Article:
Despite the row, United States ambassador Woody Johnson recently outlined his expectation Mr Trump would visit the UK early in 2018, as he expressed his hopes the President would open the new London embassy.
The embassy's new cube-shaped building is designed by American architect KieranTimberlake and will be open for business on Tuesday.
"Security concerns after September 11 meant we had to move to a location that could better protect American citizens and our British neighbors", he wrote in an article for London's Evening Standard newspaper.
He took to Twitter to say his first trip to Britain since being elected previous year was off amid claims he feared mass street protests and blamed his predecessor Barack Obama for selling off the former embassy in Grosvenor Square "for peanuts".
A Trump visit has been on the cards since British Prime Minister Theresa May visited the United States a few days after Trump's inauguration a year ago.
The Mayor said Trump's visit would "without doubt have been met with mass peaceful protests".
May's spokesman told reporters Trump was welcome in London and that the invitation to visit had been accepted, although no date agreed.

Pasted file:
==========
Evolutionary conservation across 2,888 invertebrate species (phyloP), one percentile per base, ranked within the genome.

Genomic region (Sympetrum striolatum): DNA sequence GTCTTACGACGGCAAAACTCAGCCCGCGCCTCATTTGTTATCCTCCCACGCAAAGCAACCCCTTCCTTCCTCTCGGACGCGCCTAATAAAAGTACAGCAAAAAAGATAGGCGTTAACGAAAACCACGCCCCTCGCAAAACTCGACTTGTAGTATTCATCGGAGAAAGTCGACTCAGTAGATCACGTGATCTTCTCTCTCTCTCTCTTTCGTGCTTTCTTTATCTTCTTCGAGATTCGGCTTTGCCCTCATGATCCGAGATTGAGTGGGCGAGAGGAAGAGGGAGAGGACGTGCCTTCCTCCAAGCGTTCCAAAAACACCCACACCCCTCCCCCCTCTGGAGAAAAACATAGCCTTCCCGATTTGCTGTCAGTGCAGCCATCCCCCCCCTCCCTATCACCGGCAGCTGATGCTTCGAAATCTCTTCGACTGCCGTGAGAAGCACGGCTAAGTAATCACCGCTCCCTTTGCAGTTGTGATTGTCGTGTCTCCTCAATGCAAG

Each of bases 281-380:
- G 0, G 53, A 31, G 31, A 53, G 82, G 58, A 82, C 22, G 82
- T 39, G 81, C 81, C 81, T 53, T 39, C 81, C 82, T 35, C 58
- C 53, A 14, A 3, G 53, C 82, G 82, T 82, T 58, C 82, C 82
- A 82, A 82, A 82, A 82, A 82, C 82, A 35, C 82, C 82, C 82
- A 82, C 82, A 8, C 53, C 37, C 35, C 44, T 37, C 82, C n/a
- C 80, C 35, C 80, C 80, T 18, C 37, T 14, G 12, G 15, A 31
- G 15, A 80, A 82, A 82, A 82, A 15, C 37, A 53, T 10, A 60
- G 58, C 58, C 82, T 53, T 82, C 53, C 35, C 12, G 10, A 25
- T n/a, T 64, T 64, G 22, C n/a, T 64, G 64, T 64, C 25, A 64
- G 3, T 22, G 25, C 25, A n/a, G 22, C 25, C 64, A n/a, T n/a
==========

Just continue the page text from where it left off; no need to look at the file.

Mr Trump blamed the cancelled visit on the "off location" of the new embassy, which is moving from Grosvenor Square in Mayfair to Nine Elms, south of the Thames.More news: 10 people have died of the flu in SLO County
The president, however, had become fed up with all the criticism and considered it an affront not only to his administration, but to his country, a White House official said yesterday.
Others thought Trump wouldn't be content with how regal his visit might be.
His decision not to come was welcomed by critics outraged by the U.S.travel ban on Muslim-majority countries, and more recently, Trump's decision to re-tweet anti-Muslim videos posted by a British far-right organization.
Former UK Independence Party leader Nigel Farage, who has been mainly supportive of Trump's presidency, said he was disappointed by the cancellation.
Khan said: "It appears that President Trump got the message from the many Londoners who love and admire America and Americans but find his policies and actions the polar opposite of our city's values of inclusion, diversity and tolerance".
But Foreign Secretary Boris Johnson suggested that the decision was prompted by opposition to Mr Trump in Britain, and warned that such critics "seem determined to put this crucial relationship at risk". But Foreign Secretary Boris Johnson blamed Khan and Labour Party leader Jeremy Corbyn for discouraging the USA leader from coming.
"We will not allow US-UK relations to be endangered by some puffed-up, pompous popinjay in City Hall", Johnson tweeted.